Fayette County IAGenWeb  

Join Our Team


Family Connections


Narrative History of


circa 1925, son and daughter respectively of Arlington, Iowa pioneers Lewis Edgar Robbins

who married Julia Lorena Barnes and of Alfred Clark Brooks who married Frances Lenora Richards.

Written by Chas. Robbins.

[editorial changes in brackets]

Contributed by Dale Robbins

C. L. & Clara Brooks Robbins
Pioneers of Iowa, Oklahoma, and Washington

In writing this sketch of ourselves I will leave comment on dispositions and character to others who may care to add to this history. [I] Will write of each of us separately until our marriage and thereafter the writing will refer to both of us under the editorial “we.”

I was born Mar. 17, 1878 in a little board shanty about 14 x 16 feet, unplastered, that sat about 5 rods from the road midway between Brush Creek and Wadena on what was long know[n] as the Fish place. This shanty was on a little piece of land (10 a) that my father had traded for and soon after traded it off again. The little building had been built to shave hoops in. It was the first school building in that neighborhood.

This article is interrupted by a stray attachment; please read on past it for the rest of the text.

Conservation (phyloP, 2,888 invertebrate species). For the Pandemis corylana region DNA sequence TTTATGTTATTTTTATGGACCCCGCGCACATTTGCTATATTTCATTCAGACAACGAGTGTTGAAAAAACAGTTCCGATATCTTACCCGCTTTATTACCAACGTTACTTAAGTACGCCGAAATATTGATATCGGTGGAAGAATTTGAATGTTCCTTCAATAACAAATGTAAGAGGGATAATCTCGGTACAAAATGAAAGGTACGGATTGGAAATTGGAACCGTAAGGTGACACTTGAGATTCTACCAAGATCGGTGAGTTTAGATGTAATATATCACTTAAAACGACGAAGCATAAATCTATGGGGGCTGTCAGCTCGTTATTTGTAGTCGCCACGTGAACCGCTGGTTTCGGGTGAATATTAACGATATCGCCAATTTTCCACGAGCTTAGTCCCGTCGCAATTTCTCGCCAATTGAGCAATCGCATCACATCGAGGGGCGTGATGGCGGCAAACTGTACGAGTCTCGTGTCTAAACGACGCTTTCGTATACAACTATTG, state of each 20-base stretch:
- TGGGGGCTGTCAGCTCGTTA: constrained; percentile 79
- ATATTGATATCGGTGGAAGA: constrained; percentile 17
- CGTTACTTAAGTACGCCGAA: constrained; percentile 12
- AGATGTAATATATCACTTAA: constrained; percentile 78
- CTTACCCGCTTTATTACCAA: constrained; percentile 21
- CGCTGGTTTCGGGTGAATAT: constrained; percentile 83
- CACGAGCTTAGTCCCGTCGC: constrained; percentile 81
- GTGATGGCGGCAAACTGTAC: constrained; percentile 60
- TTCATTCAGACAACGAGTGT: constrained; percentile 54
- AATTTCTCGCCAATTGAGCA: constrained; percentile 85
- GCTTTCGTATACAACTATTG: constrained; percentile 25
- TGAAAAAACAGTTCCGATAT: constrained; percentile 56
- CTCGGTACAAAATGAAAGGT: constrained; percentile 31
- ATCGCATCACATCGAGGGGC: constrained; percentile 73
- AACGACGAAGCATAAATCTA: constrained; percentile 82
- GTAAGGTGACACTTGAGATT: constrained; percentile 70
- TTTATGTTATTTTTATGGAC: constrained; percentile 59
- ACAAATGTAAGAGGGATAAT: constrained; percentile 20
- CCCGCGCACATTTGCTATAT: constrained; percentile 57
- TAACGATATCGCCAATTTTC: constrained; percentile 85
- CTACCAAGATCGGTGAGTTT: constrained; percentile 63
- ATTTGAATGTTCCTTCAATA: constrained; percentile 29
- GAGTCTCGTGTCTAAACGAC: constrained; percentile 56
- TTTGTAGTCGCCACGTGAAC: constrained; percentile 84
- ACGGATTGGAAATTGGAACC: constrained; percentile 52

The first home I remember was the east 20 A. of the old Iowa home place. The house was of logs about 20 x 20 and later had a board lean-to kitchen 8 x 20 built on the north side. There was a low upstairs or chamber next [to] the roof where we 5 children always slept. This room upstairs was separated with a curtain into two rooms. The gable ends had a window in the East and West ends. The windows were six pane 6 x 10 windows of two sashes each. This chamber was not plastered and our beds came to the roof on the wall side and I remember we had to be pretty careful when we got up or our heads got a good bump. During the first 10 years at this place we had no barns or out buildings except those made of poles and straw covered. The cellar was simply a hole dug under the house and bins were made in it and covered with straw to keep the canned fruit and vegetables from freezing. We had no well but carried water from a spring on the 20 just south of ours but 40 rods away.